In the meantime, on the business side of health care, marketers began to realize the value of investing in a Website and an online strategy. They found that consumers’ thirst for health information could be leveraged by health care organizations to attract patients to their facilities and services by providing the sought-after information on their Websites. And as technology such as high-speed internet, text messaging, podcasting and mobile devices grew, consumers demanded to get health information on all channels.

So, here we are in 2015 – this is how we do health care:

  • If you want information about a disease, condition or procedure, you simply type the term into a search engine and pick from thousands of search results. Or you can use a mobile app. You can get static content, videos, podcasts or text messages and you can get this content on your computer, Smartphone or tablet.
  • If you need to make an appointment with your doctor, you can go online to request an appointment through a patient portal, or use a chat session to set up the appointment. Or you can call on the phone.
  • If you need to see a doctor, you can go to his/her office or clinic, or you can schedule a virtual visit through a service such as MDLive, Doctor on Demand, or another similar service.
  • If you need help with your health insurance, you can send an email, go online and use the portal, or chat with a representative. Or you can call on the phone.
  • If someone you know is in the hospital, you can communicate with that person by email, Skype, text message, CarePages or CaringBridge. You can go online to pick out a floral arrangement to send. Or you can call on the phone or send a get-well card via snail mail.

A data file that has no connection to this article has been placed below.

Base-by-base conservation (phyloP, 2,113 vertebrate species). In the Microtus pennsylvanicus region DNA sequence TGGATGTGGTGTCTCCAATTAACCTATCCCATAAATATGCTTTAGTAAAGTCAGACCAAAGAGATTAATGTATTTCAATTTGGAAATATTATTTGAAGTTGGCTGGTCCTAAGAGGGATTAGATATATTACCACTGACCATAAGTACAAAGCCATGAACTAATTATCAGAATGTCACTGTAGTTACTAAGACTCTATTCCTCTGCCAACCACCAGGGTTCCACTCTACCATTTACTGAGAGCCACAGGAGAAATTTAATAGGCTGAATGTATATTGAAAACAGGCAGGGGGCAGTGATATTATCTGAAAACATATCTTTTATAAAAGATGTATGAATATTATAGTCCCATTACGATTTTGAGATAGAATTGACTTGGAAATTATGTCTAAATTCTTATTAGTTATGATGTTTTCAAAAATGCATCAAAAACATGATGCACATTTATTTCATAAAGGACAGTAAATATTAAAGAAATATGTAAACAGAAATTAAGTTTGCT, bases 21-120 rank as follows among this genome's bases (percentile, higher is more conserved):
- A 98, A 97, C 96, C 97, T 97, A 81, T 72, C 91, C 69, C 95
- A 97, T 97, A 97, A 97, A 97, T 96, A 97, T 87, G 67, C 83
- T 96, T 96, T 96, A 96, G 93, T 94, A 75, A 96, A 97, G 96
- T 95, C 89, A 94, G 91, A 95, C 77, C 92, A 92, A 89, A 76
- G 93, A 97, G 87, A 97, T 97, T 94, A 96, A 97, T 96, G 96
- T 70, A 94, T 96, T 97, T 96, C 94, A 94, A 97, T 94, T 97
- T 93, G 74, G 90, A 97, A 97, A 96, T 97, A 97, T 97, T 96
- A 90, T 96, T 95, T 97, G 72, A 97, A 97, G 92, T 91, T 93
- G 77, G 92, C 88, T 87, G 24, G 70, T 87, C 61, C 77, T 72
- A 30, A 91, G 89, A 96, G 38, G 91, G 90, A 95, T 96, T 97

• Hospital and health system marketing departments are increasingly using digital assets and platforms. Just having a Website isn’t enough. With the advent of mobile devices and social media, patient engagement is a 24/7/365 proposition in 2015.
  • While there’s still a good bit of actual paper in use, documentation is increasingly via electronic means. EHRs, patient portals and other digital platforms.
  • If you look hard enough, you can probably find a fax machine somewhere. But more often, documents are scanned or created electronically and sent via email.
  • If you need a prescription medication, your doctor can hand you a computer-generated prescription or fax/email the prescription to your pharmacy. You can also use an online pharmacy and order online or via email or chat.
  • If you want to compare prices of prescription medications, you can search online for prices.
  • If you are looking for a new doctor or other provider, you can go online and search various Websites, from professional physician organizations to sites such as HealthGrades.

Sir Tim Berners-Lee started a revolution in 1989 and we’re all the better off for it. Who knows what the next 26 years will bring? What will health care look like in 2041?